Like Orient, Seiko is also regarded as one of the first brands to turn to if an entry-level automatic piece is considered. And the Seiko 5 collection has the best (and only) choice for sub-$200 automatic watches.

One of the top models, and also one of the most legendary ones out of this line, is the Seiko 5 SNK809 – a simple yet very durable watch with a price tag of around a hundred bucks. 

The Seiko SNK809 is equipped with a 7S26 self-winding caliber with 21 jewel bearings, a 40-hour power reserve, and a standard 21,600 bph frequency (6 ticks in a second). Unfortunately, unlike Orient watches, the SNK809 can not be hand-wound or hacked, which is the most significant disadvantage you have with this watch. 

The movement is nevertheless known for its sturdiness and precision. It works like a charm and rarely lets down. 

In visual terms, the Seiko SNK809 is much smaller than many other watches on the market, measuring only 37mm in case diameter. Furthermore, the layout of the miniature hour and minute numbers and short hands make the perceptible size even smaller. Therefore, this discreet timepiece is best suited for slender wrists.

One thing you should also bear in mind is that the SNK809 is water-resistant to only 30m (100ft). It means the watch withstands splashes of water and rain but is not suitable for swimming.

Green Seiko SNK flat on a table
Green Seiko SNK805

The Seiko SNK809 is a black dial watch. If that’s not quite your cup of tea, check out the SNK805 that comes in a green tone and the SNK807 with blue coloring. Spec-wise, they are all the same, with the only difference being the color.

Seiko 5 SNK795

Case Size: 37mm
Crystal: Hardlex
Caliber: Seiko 7S26
Hand-winding: No
Hacking: No

Seiko 5 Automatic watch with black dial

If the outdoorsy appeal of the previous Seiko is not your cup of tea, then the Seiko 5 SNK795 offers more universal aesthetics. 

The 37mm watch features a stainless steel case and bracelet harmonizing well with the black analog dial. The face is straightforward, comprising a three-hand movement and a day-date window at three o’clock. For a convenient capture of seconds, you’ll find the dedicated hand painted in contrasting red color.

The timepiece runs on a 7S26 caliber, just like the majority of older Seiko 5 watches. The movement doesn’t hack or hand-wind but will do the job of precise timekeeping without any concerns. 

The same caliber, in fact, has been in use in the most famous modern Seiko line, the SKX series. So, that says everything about the reliability of the 7S26.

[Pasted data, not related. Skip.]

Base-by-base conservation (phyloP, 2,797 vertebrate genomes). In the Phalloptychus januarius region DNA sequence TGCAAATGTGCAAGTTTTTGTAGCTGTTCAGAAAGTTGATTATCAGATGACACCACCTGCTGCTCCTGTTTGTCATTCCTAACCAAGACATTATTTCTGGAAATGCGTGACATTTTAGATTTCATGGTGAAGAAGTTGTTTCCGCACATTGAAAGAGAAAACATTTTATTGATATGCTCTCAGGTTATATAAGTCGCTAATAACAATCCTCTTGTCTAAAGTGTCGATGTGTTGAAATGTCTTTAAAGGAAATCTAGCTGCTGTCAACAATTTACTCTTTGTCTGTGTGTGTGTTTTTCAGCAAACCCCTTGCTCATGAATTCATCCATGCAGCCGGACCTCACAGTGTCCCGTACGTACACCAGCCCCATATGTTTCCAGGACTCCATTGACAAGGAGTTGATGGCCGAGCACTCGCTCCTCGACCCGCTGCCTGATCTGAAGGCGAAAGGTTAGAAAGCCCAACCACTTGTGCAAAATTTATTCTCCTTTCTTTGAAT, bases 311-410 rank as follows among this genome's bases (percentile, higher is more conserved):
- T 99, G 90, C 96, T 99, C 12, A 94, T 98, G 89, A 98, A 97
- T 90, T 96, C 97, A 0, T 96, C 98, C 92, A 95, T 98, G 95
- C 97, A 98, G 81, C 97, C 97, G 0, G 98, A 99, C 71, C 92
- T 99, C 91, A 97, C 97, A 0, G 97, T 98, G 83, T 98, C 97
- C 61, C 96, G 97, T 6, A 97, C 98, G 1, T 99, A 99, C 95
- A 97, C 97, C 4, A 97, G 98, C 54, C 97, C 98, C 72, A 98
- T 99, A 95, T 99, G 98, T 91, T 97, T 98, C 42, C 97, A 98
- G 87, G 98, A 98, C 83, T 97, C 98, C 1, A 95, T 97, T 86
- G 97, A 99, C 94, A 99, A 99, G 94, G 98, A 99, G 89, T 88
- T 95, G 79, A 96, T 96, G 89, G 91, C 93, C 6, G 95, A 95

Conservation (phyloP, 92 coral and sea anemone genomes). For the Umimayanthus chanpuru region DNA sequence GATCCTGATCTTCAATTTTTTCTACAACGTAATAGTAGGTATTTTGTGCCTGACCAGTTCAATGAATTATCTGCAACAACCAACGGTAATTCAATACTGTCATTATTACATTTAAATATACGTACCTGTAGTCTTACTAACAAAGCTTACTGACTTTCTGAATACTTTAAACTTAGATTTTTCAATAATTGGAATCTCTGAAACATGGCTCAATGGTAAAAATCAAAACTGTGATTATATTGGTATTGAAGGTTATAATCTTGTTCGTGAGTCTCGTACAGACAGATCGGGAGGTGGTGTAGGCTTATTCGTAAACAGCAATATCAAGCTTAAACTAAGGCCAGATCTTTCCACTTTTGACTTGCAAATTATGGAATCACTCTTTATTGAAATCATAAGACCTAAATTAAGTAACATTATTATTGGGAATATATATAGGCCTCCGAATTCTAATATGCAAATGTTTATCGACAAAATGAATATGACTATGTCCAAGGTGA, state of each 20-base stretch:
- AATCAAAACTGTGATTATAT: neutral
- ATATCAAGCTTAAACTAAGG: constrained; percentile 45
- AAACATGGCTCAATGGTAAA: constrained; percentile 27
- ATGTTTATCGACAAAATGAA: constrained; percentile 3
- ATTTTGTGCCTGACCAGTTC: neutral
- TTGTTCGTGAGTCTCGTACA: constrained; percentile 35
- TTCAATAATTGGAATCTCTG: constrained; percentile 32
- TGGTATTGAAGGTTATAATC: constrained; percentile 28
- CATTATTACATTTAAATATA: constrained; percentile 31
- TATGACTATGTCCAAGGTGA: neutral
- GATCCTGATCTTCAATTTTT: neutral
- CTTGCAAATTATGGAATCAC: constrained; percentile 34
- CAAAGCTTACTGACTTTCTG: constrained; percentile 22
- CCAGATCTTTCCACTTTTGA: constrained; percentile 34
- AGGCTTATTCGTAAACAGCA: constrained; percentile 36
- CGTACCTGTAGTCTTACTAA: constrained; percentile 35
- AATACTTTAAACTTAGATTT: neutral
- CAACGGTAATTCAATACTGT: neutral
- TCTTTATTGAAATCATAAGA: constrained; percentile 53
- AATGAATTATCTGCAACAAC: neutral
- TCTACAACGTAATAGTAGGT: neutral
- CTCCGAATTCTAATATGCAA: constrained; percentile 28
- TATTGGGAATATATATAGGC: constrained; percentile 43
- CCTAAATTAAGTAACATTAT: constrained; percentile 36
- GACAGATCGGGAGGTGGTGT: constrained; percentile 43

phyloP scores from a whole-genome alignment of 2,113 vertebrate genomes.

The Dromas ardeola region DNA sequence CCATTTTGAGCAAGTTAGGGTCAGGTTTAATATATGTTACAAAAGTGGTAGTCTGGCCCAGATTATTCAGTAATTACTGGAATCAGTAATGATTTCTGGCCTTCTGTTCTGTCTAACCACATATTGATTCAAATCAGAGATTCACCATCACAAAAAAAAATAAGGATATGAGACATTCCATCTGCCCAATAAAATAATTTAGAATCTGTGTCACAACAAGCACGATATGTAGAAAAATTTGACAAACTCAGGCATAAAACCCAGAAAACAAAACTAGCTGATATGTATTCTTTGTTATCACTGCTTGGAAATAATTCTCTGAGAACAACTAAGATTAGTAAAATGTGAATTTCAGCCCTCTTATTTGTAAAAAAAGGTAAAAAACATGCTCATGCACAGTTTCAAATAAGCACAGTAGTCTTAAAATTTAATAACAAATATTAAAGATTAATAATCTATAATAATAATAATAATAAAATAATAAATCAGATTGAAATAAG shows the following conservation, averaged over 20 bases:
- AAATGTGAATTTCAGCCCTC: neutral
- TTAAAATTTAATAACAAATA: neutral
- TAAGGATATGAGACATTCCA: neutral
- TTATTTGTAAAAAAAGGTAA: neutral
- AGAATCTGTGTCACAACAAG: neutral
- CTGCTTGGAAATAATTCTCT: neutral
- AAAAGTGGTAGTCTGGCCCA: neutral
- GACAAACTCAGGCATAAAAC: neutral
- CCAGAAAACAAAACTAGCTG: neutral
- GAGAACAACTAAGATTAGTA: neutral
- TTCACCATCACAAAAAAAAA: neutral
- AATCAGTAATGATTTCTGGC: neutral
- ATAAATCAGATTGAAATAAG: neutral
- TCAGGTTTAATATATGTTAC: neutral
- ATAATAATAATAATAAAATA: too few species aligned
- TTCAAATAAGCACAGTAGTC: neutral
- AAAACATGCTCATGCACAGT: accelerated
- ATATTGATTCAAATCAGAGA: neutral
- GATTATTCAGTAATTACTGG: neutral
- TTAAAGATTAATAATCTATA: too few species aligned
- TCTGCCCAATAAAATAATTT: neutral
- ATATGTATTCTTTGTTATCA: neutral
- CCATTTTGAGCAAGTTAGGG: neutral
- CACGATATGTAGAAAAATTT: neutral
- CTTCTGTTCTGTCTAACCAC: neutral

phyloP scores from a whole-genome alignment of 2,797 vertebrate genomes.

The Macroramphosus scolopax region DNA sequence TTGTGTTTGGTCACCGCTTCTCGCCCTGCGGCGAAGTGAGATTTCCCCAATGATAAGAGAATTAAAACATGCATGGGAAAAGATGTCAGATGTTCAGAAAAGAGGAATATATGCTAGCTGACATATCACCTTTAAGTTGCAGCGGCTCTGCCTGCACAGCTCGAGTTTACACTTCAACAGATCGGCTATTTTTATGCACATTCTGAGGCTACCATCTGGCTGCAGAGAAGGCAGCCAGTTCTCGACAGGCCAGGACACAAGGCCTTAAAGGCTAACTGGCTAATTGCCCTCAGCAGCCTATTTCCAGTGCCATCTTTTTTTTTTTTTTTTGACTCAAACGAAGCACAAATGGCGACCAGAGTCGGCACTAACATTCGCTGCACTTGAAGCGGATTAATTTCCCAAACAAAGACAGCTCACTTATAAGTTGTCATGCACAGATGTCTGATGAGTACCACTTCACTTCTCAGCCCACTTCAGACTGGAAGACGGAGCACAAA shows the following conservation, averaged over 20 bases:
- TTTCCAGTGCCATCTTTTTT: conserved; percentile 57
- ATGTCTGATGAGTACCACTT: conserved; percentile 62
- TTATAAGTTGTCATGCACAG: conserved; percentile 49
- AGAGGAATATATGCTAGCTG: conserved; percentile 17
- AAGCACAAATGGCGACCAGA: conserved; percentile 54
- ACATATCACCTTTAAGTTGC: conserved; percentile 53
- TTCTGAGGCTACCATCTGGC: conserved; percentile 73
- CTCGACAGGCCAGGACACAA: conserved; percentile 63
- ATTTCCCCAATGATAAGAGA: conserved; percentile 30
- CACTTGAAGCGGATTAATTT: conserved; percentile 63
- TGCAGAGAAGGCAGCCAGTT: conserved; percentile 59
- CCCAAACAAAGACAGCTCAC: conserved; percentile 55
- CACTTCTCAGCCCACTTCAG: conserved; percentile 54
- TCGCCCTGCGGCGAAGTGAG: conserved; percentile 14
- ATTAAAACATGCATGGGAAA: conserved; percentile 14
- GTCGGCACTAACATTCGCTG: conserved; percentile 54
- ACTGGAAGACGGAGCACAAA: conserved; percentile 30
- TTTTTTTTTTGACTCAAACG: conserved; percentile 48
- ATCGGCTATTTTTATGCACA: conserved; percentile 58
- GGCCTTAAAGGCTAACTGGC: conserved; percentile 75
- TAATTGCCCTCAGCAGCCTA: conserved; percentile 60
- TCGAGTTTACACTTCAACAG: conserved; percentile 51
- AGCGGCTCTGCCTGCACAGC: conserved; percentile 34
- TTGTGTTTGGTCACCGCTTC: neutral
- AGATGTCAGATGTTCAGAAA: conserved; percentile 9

Quality-wise, the Seiko features a proprietary Hardlex, which is an enhanced version of widely used mineral glass. As a result, it doesn’t scratch as easily as mineral glass, nor does it break as easily. However, compared to sapphire, Seiko’s Hardlex is still an underdog in terms of durability.

Similar to the SNK809, this Seiko watch is water-resistant to only 30m. It doesn’t allow you to swim with it, not to mention snorkeling or diving. Therefore, the watch should be kept in dry conditions as much as possible. 

All in all, for around a hundred bucks, the Seiko SNK795 automatic watch still offers plenty of quality and visual presence for a variety of attires and occasions. It makes it a spot-on entry-level automatic watch for first-time wearers. 

And since it doesn’t cost much, it won’t be much of a disappointment if self-winding timepieces aren’t one’s taste.

Seiko 5 Sports SRPE53

Case Size: 40mm
Crystal: Hardlex
Caliber: Seiko 4R36
Hand-winding: Yes
Hacking: Yes

A blue-dialled affordable automatic Seiko watch

The Seiko 5 Sports SRPE53 is a new-generation Seiko 5 that has undergone some notable upgrades.

The watch lends the dial design from the appreciated SKX watch. Also, it has swapped the non-winding and non-hacking 7S26 movement to a hand-winding and hacking 4R36 caliber. As a result, the features of this movement make the Seiko SRPE53 comparable to similarly priced Orient watches that also hack and hand-wind.

Although the dial design hints at a dive watch, the SRPE53 is still a casual everyday watch that can be worn with a t-shirt as much as with a suit. That is one of the best things about this watch – it looks perfect with every attire.

However, if it bothers you that you won’t be getting a genuine dive watch appearance, you better check out the Seiko SRPD line. The watches are a little pricier but come with the same caliber and a similar dial design.